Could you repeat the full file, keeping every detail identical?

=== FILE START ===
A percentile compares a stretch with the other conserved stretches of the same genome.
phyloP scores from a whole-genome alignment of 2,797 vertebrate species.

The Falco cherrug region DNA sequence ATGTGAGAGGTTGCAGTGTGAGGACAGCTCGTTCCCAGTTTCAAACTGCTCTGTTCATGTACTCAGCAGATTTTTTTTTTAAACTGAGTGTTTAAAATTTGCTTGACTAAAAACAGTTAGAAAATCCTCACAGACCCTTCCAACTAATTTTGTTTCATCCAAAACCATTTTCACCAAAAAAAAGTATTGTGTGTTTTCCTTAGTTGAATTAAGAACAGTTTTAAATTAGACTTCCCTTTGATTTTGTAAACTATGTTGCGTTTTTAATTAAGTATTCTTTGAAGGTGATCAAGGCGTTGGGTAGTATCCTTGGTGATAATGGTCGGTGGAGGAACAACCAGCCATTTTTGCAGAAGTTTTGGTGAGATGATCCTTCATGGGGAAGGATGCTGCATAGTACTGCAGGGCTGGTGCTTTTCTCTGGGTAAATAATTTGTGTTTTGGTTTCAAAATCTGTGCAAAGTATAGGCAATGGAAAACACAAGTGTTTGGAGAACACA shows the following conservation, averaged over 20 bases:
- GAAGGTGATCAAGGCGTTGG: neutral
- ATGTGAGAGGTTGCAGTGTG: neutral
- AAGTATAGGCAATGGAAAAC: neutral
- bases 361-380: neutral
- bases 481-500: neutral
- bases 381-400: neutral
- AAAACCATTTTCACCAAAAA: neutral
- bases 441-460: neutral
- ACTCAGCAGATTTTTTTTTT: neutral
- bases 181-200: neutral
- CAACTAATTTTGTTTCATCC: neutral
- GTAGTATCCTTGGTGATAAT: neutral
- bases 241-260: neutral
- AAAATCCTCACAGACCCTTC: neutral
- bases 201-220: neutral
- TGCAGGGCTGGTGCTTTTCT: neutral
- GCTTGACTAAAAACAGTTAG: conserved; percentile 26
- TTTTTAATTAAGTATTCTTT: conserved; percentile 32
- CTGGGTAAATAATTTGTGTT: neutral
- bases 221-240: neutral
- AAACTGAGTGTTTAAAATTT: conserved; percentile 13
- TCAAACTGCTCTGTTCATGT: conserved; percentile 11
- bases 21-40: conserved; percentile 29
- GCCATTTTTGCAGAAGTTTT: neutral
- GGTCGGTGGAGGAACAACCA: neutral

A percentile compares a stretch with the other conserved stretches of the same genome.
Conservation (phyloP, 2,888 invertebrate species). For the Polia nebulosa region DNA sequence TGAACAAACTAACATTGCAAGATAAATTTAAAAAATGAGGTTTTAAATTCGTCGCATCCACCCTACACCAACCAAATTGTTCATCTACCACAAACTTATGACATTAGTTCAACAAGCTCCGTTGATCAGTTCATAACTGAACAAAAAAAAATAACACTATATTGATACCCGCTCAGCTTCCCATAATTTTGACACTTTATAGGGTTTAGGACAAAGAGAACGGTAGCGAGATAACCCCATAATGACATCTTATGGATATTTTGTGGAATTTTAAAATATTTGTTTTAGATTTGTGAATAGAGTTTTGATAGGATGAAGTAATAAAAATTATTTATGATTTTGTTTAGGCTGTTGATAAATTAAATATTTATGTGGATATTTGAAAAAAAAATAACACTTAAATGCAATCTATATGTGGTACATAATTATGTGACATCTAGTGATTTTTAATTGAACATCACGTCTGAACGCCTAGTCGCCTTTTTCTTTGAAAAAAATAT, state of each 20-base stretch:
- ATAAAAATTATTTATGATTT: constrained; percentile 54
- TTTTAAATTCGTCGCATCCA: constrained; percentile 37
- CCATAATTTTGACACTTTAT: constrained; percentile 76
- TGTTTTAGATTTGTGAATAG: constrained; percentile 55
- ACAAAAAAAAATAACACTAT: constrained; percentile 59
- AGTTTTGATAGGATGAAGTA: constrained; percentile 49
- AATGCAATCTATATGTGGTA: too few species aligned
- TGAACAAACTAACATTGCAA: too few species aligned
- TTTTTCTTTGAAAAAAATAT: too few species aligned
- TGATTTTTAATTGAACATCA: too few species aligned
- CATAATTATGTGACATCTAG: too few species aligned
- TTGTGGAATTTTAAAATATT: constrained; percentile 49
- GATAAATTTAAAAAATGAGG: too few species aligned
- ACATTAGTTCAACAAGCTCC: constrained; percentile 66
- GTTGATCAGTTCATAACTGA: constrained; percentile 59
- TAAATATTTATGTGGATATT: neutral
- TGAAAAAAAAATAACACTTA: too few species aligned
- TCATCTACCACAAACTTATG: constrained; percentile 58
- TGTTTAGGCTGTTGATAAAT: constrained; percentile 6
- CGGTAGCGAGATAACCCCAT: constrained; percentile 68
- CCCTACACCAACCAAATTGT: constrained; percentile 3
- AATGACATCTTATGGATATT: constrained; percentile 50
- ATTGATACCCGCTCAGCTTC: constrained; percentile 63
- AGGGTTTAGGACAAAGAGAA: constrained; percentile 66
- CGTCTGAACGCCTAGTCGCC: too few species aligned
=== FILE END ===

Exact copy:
A percentile compares a stretch with the other conserved stretches of the same genome.
phyloP scores from a whole-genome alignment of 2,797 vertebrate species.

The Falco cherrug region DNA sequence ATGTGAGAGGTTGCAGTGTGAGGACAGCTCGTTCCCAGTTTCAAACTGCTCTGTTCATGTACTCAGCAGATTTTTTTTTTAAACTGAGTGTTTAAAATTTGCTTGACTAAAAACAGTTAGAAAATCCTCACAGACCCTTCCAACTAATTTTGTTTCATCCAAAACCATTTTCACCAAAAAAAAGTATTGTGTGTTTTCCTTAGTTGAATTAAGAACAGTTTTAAATTAGACTTCCCTTTGATTTTGTAAACTATGTTGCGTTTTTAATTAAGTATTCTTTGAAGGTGATCAAGGCGTTGGGTAGTATCCTTGGTGATAATGGTCGGTGGAGGAACAACCAGCCATTTTTGCAGAAGTTTTGGTGAGATGATCCTTCATGGGGAAGGATGCTGCATAGTACTGCAGGGCTGGTGCTTTTCTCTGGGTAAATAATTTGTGTTTTGGTTTCAAAATCTGTGCAAAGTATAGGCAATGGAAAACACAAGTGTTTGGAGAACACA shows the following conservation, averaged over 20 bases:
- GAAGGTGATCAAGGCGTTGG: neutral
- ATGTGAGAGGTTGCAGTGTG: neutral
- AAGTATAGGCAATGGAAAAC: neutral
- bases 361-380: neutral
- bases 481-500: neutral
- bases 381-400: neutral
- AAAACCATTTTCACCAAAAA: neutral
- bases 441-460: neutral
- ACTCAGCAGATTTTTTTTTT: neutral
- bases 181-200: neutral
- CAACTAATTTTGTTTCATCC: neutral
- GTAGTATCCTTGGTGATAAT: neutral
- bases 241-260: neutral
- AAAATCCTCACAGACCCTTC: neutral
- bases 201-220: neutral
- TGCAGGGCTGGTGCTTTTCT: neutral
- GCTTGACTAAAAACAGTTAG: conserved; percentile 26
- TTTTTAATTAAGTATTCTTT: conserved; percentile 32
- CTGGGTAAATAATTTGTGTT: neutral
- bases 221-240: neutral
- AAACTGAGTGTTTAAAATTT: conserved; percentile 13
- TCAAACTGCTCTGTTCATGT: conserved; percentile 11
- bases 21-40: conserved; percentile 29
- GCCATTTTTGCAGAAGTTTT: neutral
- GGTCGGTGGAGGAACAACCA: neutral

A percentile compares a stretch with the other conserved stretches of the same genome.
Conservation (phyloP, 2,888 invertebrate species). For the Polia nebulosa region DNA sequence TGAACAAACTAACATTGCAAGATAAATTTAAAAAATGAGGTTTTAAATTCGTCGCATCCACCCTACACCAACCAAATTGTTCATCTACCACAAACTTATGACATTAGTTCAACAAGCTCCGTTGATCAGTTCATAACTGAACAAAAAAAAATAACACTATATTGATACCCGCTCAGCTTCCCATAATTTTGACACTTTATAGGGTTTAGGACAAAGAGAACGGTAGCGAGATAACCCCATAATGACATCTTATGGATATTTTGTGGAATTTTAAAATATTTGTTTTAGATTTGTGAATAGAGTTTTGATAGGATGAAGTAATAAAAATTATTTATGATTTTGTTTAGGCTGTTGATAAATTAAATATTTATGTGGATATTTGAAAAAAAAATAACACTTAAATGCAATCTATATGTGGTACATAATTATGTGACATCTAGTGATTTTTAATTGAACATCACGTCTGAACGCCTAGTCGCCTTTTTCTTTGAAAAAAATAT, state of each 20-base stretch:
- ATAAAAATTATTTATGATTT: constrained; percentile 54
- TTTTAAATTCGTCGCATCCA: constrained; percentile 37
- CCATAATTTTGACACTTTAT: constrained; percentile 76
- TGTTTTAGATTTGTGAATAG: constrained; percentile 55
- ACAAAAAAAAATAACACTAT: constrained; percentile 59
- AGTTTTGATAGGATGAAGTA: constrained; percentile 49
- AATGCAATCTATATGTGGTA: too few species aligned
- TGAACAAACTAACATTGCAA: too few species aligned
- TTTTTCTTTGAAAAAAATAT: too few species aligned
- TGATTTTTAATTGAACATCA: too few species aligned
- CATAATTATGTGACATCTAG: too few species aligned
- TTGTGGAATTTTAAAATATT: constrained; percentile 49
- GATAAATTTAAAAAATGAGG: too few species aligned
- ACATTAGTTCAACAAGCTCC: constrained; percentile 66
- GTTGATCAGTTCATAACTGA: constrained; percentile 59
- TAAATATTTATGTGGATATT: neutral
- TGAAAAAAAAATAACACTTA: too few species aligned
- TCATCTACCACAAACTTATG: constrained; percentile 58
- TGTTTAGGCTGTTGATAAAT: constrained; percentile 6
- CGGTAGCGAGATAACCCCAT: constrained; percentile 68
- CCCTACACCAACCAAATTGT: constrained; percentile 3
- AATGACATCTTATGGATATT: constrained; percentile 50
- ATTGATACCCGCTCAGCTTC: constrained; percentile 63
- AGGGTTTAGGACAAAGAGAA: constrained; percentile 66
- CGTCTGAACGCCTAGTCGCC: too few species aligned